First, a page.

The Impacts of Pre-Tax
Some of us clip coupons. Others reuse dryer sheets as dusting cloths. Some ride a bike or carpool whenever possible. However, when it comes to healthcare, most of us are willing to open up our wallets before considering ways to save. But with all the PPOs, HMOs, FSAs, HSAs, HDHPs, and millions of other acronyms explained with legal jargon and fine print, it’s no wonder a lot of us don’t know even where to start. To help clear the air, one of the best and most efficient ways to significantly save on healthcare costs and increase your spendable income is by taking advantage of pre-tax benefits.
So, I Have Pre-Tax Benefits. What Exactly Are They?
In a nutshell, pre-tax benefits allow you to pay for certain expenses through deductions taken from your pay before any taxes are taken out. Those pre-tax deductions work by discounting the amount of taxable wages you owe taxes on, so your take home pay ultimately ends up being more than if you were to pay for the same benefits on a post-tax basis.
What Kinds of Pre-Tax Benefits Are Out There?
In recent years, tax laws have been created that permit certain benefits to be paid with pre-tax money. One of the most popular types is known as Flexible Benefits which are governed by section 125 of the Internal Revenue Code. Flexible Benefits, commonly referred to as “Cafeteria Benefits” or “Flex Benefits,” work much like a cafeteria where you have the option to pick and choose which items you’d like. This allows you to select the benefits that are of most value to you and forgo those benefits less important to you. While every benefit an employer offers under a Flexible Benefits Plan may not be offered on a pre-tax basis, many of the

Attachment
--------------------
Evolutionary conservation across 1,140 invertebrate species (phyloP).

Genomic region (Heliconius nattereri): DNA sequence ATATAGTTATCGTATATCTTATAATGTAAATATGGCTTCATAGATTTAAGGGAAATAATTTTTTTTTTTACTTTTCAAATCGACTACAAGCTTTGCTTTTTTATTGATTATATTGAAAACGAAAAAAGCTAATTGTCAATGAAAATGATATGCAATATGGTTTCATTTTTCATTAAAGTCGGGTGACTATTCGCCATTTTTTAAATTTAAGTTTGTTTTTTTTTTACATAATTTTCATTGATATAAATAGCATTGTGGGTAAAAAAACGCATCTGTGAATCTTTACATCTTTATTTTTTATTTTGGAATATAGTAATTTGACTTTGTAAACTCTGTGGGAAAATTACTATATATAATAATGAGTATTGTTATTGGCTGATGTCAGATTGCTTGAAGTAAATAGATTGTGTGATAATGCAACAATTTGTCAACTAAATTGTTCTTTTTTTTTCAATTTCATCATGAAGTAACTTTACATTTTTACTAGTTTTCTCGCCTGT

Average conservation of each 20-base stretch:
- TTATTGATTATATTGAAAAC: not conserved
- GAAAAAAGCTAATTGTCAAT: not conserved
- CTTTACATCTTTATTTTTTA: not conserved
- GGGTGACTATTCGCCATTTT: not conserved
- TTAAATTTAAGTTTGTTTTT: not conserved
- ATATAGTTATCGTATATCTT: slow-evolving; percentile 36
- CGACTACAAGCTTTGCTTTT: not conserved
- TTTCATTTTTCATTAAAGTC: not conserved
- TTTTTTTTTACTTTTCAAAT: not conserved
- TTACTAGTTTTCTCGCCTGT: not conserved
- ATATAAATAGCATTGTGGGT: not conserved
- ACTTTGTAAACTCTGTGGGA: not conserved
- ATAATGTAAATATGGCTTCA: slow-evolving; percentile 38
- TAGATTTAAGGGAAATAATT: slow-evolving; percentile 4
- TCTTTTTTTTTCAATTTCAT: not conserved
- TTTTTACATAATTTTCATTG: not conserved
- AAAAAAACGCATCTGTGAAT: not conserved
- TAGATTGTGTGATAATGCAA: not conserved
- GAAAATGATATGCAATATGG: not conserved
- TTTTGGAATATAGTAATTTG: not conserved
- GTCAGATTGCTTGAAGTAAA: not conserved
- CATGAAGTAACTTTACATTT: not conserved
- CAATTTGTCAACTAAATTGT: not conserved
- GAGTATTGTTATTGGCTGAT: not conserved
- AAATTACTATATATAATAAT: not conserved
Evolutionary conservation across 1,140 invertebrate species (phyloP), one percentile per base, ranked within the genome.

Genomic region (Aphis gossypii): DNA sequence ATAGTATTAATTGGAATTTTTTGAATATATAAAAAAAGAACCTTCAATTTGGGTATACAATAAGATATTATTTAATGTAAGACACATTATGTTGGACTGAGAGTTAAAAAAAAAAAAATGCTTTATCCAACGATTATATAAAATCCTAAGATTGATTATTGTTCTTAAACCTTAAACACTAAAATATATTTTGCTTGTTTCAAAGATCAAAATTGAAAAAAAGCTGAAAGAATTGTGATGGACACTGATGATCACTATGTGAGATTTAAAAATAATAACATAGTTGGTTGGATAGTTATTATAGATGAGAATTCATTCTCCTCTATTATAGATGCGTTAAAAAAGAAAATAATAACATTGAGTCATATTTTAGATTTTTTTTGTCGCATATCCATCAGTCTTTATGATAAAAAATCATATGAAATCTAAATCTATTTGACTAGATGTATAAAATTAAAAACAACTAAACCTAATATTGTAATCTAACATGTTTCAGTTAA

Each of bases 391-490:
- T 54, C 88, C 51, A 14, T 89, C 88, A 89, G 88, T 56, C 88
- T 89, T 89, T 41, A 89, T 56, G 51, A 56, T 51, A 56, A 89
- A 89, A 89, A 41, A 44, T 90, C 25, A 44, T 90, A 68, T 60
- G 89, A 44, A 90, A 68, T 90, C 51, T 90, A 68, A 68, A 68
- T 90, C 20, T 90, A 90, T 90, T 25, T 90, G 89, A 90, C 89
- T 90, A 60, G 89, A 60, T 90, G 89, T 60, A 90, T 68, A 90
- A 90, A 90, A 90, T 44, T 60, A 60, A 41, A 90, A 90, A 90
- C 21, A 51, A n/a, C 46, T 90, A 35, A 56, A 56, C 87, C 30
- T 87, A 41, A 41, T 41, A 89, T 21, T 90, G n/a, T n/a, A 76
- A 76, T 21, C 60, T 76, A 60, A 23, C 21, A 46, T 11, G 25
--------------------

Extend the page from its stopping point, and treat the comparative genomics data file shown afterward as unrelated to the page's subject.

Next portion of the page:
benefits to choose from are. For example, dental, vision, cancer, medical bridge, accident and intensive care benefits are commonly offered on a pre-tax basis.
Other common pre-taxed benefits offered in Flexible Benefits packages are Flexible Spending Accounts. Flexible Spending Accounts essentially work to help you pay out-of-pocket medical costs while increasing spendable income by electing a specified amount of pre-taxed money to be deducted from your paycheck each pay period. These dollars are then set aside in a reimbursement account and subtracted from your gross earnings before any taxes are taken. The two most popular components of Flexible Spending Accounts are Healthcare Flexible Spending Accounts and Dependent Care Flexible Spending Accounts. Healthcare Flexible Spending Accounts set aside money to be used to pay for out-of-pocket medical expenses including deductibles, co-payments, dental costs, vision costs, prescriptions and some other healthcare costs not covered by health insurance. Dependent Care Flexible Spending Accounts set aside money to be used to pay for expenses including childcare, eldercare, or services for a disabled dependent.
How Do Flexible Spending Accounts Work and How Do They Benefit Me?
When you contribute pre-tax dollars to a reimbursement account, you lower your taxable income. Therefore, you pay less in taxes and increase your spendable income.
For example, John has a daughter who needs braces that will cost $1,200 over the next year. He also has a $250 major medical coverage deductible. Plus, he needs glasses costing $230. That totals up to $1,680 for the year, or $70 per bimonthly pay period.
With a Healthcare Flexible Spending Account, John can increase his spendable income. See the chart below to see how.
Healthcare FSA illustration:
John’s status: Married, two fed/state exemptions
Bimonthly salary: $1000
Healthcare FSA: $70 per pay periodSource: piercegroupbenefits.com